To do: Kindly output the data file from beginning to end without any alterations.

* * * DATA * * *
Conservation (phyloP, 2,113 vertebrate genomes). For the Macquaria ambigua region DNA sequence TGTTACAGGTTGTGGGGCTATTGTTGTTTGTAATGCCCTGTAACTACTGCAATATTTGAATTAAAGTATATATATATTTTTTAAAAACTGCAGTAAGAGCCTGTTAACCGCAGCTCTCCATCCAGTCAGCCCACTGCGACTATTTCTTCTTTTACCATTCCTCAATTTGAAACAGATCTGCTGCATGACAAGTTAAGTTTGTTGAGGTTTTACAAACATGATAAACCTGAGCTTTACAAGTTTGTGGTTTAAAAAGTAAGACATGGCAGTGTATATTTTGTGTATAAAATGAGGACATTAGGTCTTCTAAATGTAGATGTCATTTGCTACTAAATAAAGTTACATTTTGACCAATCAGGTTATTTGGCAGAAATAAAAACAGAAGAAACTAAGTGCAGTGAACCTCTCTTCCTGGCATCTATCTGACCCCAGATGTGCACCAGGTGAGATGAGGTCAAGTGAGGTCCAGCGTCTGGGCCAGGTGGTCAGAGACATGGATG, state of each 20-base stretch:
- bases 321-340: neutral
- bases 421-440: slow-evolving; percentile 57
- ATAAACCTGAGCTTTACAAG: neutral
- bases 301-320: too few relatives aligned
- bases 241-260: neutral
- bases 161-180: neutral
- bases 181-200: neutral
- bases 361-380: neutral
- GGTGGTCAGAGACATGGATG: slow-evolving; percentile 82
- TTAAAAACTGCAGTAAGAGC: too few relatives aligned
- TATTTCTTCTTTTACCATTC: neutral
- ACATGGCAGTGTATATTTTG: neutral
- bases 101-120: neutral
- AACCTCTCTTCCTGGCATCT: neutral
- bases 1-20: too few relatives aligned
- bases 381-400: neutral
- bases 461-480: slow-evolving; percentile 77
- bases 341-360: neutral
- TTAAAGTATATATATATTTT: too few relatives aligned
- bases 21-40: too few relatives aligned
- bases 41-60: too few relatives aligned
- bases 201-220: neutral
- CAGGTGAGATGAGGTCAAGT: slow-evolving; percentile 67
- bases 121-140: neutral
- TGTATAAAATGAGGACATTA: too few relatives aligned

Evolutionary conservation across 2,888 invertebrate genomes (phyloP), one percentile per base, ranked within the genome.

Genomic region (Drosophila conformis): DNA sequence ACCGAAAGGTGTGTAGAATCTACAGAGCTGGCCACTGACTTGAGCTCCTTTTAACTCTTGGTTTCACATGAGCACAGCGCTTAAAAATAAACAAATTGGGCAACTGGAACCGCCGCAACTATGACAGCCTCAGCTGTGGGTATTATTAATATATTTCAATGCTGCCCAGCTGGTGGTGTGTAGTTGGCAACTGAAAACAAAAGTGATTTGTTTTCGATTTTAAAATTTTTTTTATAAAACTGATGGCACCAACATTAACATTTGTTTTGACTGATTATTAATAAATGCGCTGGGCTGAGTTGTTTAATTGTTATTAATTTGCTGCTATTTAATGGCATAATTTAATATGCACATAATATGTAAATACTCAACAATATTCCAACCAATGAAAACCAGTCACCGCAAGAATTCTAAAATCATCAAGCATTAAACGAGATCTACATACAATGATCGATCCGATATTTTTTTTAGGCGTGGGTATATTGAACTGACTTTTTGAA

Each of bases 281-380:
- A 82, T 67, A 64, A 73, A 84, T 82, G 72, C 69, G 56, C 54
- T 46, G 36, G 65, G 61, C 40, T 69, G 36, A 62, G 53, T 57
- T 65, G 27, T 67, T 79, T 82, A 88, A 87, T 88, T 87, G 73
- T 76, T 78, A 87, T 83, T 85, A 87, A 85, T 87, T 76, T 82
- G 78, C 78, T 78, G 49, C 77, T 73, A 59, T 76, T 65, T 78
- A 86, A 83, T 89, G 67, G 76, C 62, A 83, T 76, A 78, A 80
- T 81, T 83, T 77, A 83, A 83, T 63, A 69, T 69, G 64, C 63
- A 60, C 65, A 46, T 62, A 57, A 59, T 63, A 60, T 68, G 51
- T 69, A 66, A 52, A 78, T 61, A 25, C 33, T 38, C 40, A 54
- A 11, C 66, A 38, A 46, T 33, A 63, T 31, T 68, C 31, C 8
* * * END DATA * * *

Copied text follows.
Conservation (phyloP, 2,113 vertebrate genomes). For the Macquaria ambigua region DNA sequence TGTTACAGGTTGTGGGGCTATTGTTGTTTGTAATGCCCTGTAACTACTGCAATATTTGAATTAAAGTATATATATATTTTTTAAAAACTGCAGTAAGAGCCTGTTAACCGCAGCTCTCCATCCAGTCAGCCCACTGCGACTATTTCTTCTTTTACCATTCCTCAATTTGAAACAGATCTGCTGCATGACAAGTTAAGTTTGTTGAGGTTTTACAAACATGATAAACCTGAGCTTTACAAGTTTGTGGTTTAAAAAGTAAGACATGGCAGTGTATATTTTGTGTATAAAATGAGGACATTAGGTCTTCTAAATGTAGATGTCATTTGCTACTAAATAAAGTTACATTTTGACCAATCAGGTTATTTGGCAGAAATAAAAACAGAAGAAACTAAGTGCAGTGAACCTCTCTTCCTGGCATCTATCTGACCCCAGATGTGCACCAGGTGAGATGAGGTCAAGTGAGGTCCAGCGTCTGGGCCAGGTGGTCAGAGACATGGATG, state of each 20-base stretch:
- bases 321-340: neutral
- bases 421-440: slow-evolving; percentile 57
- ATAAACCTGAGCTTTACAAG: neutral
- bases 301-320: too few relatives aligned
- bases 241-260: neutral
- bases 161-180: neutral
- bases 181-200: neutral
- bases 361-380: neutral
- GGTGGTCAGAGACATGGATG: slow-evolving; percentile 82
- TTAAAAACTGCAGTAAGAGC: too few relatives aligned
- TATTTCTTCTTTTACCATTC: neutral
- ACATGGCAGTGTATATTTTG: neutral
- bases 101-120: neutral
- AACCTCTCTTCCTGGCATCT: neutral
- bases 1-20: too few relatives aligned
- bases 381-400: neutral
- bases 461-480: slow-evolving; percentile 77
- bases 341-360: neutral
- TTAAAGTATATATATATTTT: too few relatives aligned
- bases 21-40: too few relatives aligned
- bases 41-60: too few relatives aligned
- bases 201-220: neutral
- CAGGTGAGATGAGGTCAAGT: slow-evolving; percentile 67
- bases 121-140: neutral
- TGTATAAAATGAGGACATTA: too few relatives aligned

Evolutionary conservation across 2,888 invertebrate genomes (phyloP), one percentile per base, ranked within the genome.

Genomic region (Drosophila conformis): DNA sequence ACCGAAAGGTGTGTAGAATCTACAGAGCTGGCCACTGACTTGAGCTCCTTTTAACTCTTGGTTTCACATGAGCACAGCGCTTAAAAATAAACAAATTGGGCAACTGGAACCGCCGCAACTATGACAGCCTCAGCTGTGGGTATTATTAATATATTTCAATGCTGCCCAGCTGGTGGTGTGTAGTTGGCAACTGAAAACAAAAGTGATTTGTTTTCGATTTTAAAATTTTTTTTATAAAACTGATGGCACCAACATTAACATTTGTTTTGACTGATTATTAATAAATGCGCTGGGCTGAGTTGTTTAATTGTTATTAATTTGCTGCTATTTAATGGCATAATTTAATATGCACATAATATGTAAATACTCAACAATATTCCAACCAATGAAAACCAGTCACCGCAAGAATTCTAAAATCATCAAGCATTAAACGAGATCTACATACAATGATCGATCCGATATTTTTTTTAGGCGTGGGTATATTGAACTGACTTTTTGAA

Each of bases 281-380:
- A 82, T 67, A 64, A 73, A 84, T 82, G 72, C 69, G 56, C 54
- T 46, G 36, G 65, G 61, C 40, T 69, G 36, A 62, G 53, T 57
- T 65, G 27, T 67, T 79, T 82, A 88, A 87, T 88, T 87, G 73
- T 76, T 78, A 87, T 83, T 85, A 87, A 85, T 87, T 76, T 82
- G 78, C 78, T 78, G 49, C 77, T 73, A 59, T 76, T 65, T 78
- A 86, A 83, T 89, G 67, G 76, C 62, A 83, T 76, A 78, A 80
- T 81, T 83, T 77, A 83, A 83, T 63, A 69, T 69, G 64, C 63
- A 60, C 65, A 46, T 62, A 57, A 59, T 63, A 60, T 68, G 51
- T 69, A 66, A 52, A 78, T 61, A 25, C 33, T 38, C 40, A 54
- A 11, C 66, A 38, A 46, T 33, A 63, T 31, T 68, C 31, C 8